Species detection using environmental DNA from water samples

Laboratoire d'Ecologie Alpine, CNRS-UMR 5553, Université Joseph Fourier, Grenoble Cedex 09, France.
Biology letters (Impact Factor: 3.43). 09/2008; 4(4):423-5. DOI: 10.1098/rsbl.2008.0118
Source: PubMed

ABSTRACT The assessment of species distribution is a first critical phase of biodiversity studies and is necessary to many disciplines such as biogeography, conservation biology and ecology. However, several species are difficult to detect, especially during particular time periods or developmental stages, potentially biasing study outcomes. Here we present a novel approach, based on the limited persistence of DNA in the environment, to detect the presence of a species in fresh water. We used specific primers that amplify short mitochondrial DNA sequences to track the presence of a frog (Rana catesbeiana) in controlled environments and natural wetlands. A multi-sampling approach allowed for species detection in all environments where it was present, even at low densities. The reliability of the results was demonstrated by the identification of amplified DNA fragments, using traditional sequencing and parallel pyrosequencing techniques. As the environment can retain the molecular imprint of inhabiting species, our approach allows the reliable detection of secretive organisms in wetlands without direct observation. Combined with massive sequencing and the development of DNA barcodes that enable species identification, this approach opens new perspectives for the assessment of current biodiversity from environmental samples.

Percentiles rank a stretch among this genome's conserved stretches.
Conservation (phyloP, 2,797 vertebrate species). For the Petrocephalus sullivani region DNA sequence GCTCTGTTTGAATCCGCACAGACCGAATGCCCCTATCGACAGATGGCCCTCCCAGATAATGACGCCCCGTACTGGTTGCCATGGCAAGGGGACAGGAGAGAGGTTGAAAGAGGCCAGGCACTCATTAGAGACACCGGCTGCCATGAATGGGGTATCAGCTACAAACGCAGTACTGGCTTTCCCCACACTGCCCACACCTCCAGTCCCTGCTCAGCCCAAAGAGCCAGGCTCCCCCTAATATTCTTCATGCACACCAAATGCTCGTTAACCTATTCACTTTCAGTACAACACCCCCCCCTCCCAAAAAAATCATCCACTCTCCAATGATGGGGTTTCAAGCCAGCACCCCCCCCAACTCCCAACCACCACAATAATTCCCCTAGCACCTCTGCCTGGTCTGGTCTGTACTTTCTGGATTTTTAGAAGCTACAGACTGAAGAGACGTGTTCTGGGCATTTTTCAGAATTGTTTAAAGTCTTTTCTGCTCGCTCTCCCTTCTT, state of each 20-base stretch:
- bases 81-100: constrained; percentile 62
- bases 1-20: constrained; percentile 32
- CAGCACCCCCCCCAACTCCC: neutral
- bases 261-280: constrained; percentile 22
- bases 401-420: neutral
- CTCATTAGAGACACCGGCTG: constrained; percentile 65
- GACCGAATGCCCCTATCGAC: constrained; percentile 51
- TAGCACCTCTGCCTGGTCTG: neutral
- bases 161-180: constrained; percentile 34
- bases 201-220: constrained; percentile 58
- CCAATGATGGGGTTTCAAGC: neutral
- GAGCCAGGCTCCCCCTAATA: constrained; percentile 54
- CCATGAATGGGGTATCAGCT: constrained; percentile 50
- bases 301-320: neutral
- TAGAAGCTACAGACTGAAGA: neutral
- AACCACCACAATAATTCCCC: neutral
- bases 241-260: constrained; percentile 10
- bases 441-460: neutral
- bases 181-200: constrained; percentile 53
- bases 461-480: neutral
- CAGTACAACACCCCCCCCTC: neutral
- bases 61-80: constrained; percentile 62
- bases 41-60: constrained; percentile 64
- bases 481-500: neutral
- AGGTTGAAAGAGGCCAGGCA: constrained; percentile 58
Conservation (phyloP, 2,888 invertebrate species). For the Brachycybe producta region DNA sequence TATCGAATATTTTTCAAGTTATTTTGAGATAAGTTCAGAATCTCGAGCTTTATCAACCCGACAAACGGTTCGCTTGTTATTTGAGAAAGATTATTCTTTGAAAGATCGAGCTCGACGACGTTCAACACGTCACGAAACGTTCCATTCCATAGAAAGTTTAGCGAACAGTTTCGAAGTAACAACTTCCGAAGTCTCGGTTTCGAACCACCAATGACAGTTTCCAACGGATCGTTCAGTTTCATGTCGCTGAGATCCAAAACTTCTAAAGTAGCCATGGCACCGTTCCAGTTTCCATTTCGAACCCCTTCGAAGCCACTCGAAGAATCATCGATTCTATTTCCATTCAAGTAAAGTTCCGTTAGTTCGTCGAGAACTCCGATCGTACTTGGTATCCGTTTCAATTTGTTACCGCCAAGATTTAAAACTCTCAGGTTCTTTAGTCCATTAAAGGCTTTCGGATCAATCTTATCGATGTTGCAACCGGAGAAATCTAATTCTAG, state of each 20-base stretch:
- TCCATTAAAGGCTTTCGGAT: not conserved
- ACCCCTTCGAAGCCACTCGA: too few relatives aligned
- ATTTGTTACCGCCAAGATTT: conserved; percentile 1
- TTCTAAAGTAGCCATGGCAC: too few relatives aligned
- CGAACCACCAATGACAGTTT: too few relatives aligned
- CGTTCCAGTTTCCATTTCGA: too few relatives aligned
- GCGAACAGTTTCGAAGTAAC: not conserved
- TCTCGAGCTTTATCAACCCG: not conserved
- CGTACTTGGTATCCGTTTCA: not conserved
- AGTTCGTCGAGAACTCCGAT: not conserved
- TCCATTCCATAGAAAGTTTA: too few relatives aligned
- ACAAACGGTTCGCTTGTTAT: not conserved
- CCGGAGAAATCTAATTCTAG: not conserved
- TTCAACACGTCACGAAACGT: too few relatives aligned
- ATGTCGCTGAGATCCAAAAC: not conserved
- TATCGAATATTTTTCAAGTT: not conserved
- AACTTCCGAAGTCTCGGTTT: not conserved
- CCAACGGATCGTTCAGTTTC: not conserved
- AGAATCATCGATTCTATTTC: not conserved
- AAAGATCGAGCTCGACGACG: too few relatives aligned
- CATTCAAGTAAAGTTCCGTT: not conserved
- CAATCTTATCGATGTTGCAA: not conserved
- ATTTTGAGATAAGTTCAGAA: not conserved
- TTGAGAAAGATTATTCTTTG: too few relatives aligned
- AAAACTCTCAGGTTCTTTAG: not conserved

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Available from: Gentile Francesco Ficetola, Jul 16, 2015
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